Syrian Rebels Brought a Homemade Cannon to the Battlefield
It appears to fire cannonballs
by ROBERT BECKHUSEN
A video released by the Al Rahman Legion, a Syrian rebel group based in eastern Damascus, shows a very unusual weapon — a bespoke, truck-mounted cannon that wouldn’t be out of place on a battlefield centuries ago.
Somewhere within the Al Rahman Legion, a weaponsmith has applied old-time design principles and a bit of physics to bolster the group’s firepower. This is also the third homemade cannon depicted on video released by the group, as two others appeared in September 2015 and February 2016.
One of those was a muzzle-loaded cannon that appeared to launch an explosive projectile, possibly a propane tank. The cannon in the group’s most recent video, however, doesn’t appear to launch an explosive shell.
It looks … like a cannonball. Antiquated at it is, the projectile slams into a concrete building and creates a terrific debris cloud. It’s another brutal weapon in Syria’s war that is approaching nearly six years and more than 400,000 dead.
The secondary shrapnel from the impact of the projectile would be enough to maim or kill. The cannon also has a recoil-dampening system mounted to the rear of the cab, but the force of the blast is still enough to violently rock the cab compartment forward.
The Al Rahman Legion, an Islamist group with around 12,800 fighters, is “one of the oldest standing opposition factions in Damascus and maintains high levels of local legitimacy and support,” according to a March 2016 report from the Institute for the Study of War.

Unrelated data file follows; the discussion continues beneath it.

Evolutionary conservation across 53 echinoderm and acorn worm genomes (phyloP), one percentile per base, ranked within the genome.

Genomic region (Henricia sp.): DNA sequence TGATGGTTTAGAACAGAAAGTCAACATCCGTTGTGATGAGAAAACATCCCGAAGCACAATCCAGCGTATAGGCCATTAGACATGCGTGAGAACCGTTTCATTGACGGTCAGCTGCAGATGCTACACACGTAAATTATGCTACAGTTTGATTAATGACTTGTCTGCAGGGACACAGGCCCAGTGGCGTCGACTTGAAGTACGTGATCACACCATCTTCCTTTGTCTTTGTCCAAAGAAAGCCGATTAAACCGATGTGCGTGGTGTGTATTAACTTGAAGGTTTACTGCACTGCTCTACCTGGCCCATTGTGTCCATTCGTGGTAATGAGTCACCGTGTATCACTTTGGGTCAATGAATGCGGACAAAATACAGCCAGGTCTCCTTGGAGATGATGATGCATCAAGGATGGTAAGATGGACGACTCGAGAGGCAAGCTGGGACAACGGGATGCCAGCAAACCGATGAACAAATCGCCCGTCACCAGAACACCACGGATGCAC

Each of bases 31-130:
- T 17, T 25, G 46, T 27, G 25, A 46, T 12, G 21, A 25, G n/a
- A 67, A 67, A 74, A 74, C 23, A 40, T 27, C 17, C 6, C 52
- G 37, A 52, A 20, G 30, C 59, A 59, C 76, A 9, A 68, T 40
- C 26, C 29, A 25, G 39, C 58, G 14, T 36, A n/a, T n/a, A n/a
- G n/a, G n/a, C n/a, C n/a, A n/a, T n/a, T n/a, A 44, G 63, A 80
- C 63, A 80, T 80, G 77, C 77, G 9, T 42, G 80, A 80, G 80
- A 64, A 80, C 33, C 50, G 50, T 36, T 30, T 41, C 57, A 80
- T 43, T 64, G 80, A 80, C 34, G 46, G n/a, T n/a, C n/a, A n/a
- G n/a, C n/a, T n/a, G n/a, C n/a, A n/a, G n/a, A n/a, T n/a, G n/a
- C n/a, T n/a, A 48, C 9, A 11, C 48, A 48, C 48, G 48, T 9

“It grew considerably stronger in early 2016 following a merger with Ajnad Al Sham in Eastern Ghouta” — a Damascus suburb that has been devastated in years of fighting.
Curiously, the Al Rahman Legion obtained at least one U.S.-made TOW anti-tank missile launcher, possibly indicating support from the Jordan-based Military Operations Command — or MOC — staffed by Western and Arab officials.
While support from the MOC to the Al Rahman Legion is unconfirmed, the MOC has supplied weapons and funding to anti-Assad rebel groups in southern Syria. The Al Rahman Legion has also fought the Islamic State in Damascus’ suburbs.
But the southern opposition is divided, increasingly so since Russia’s intervention in the war, and Jordan — which coordinates with Russia — moving to impose red lines on its Syrian proxies, according to Youssef Sadaki writing for The Atlantic Council.
“Throughout last year, the Al Rahman Legion worked to solidify the front near Damascus, orient itself inwards, and control any movement in areas it has military control over,” Sadaki wrote.
Part of that strategy apparently includes cannonballs.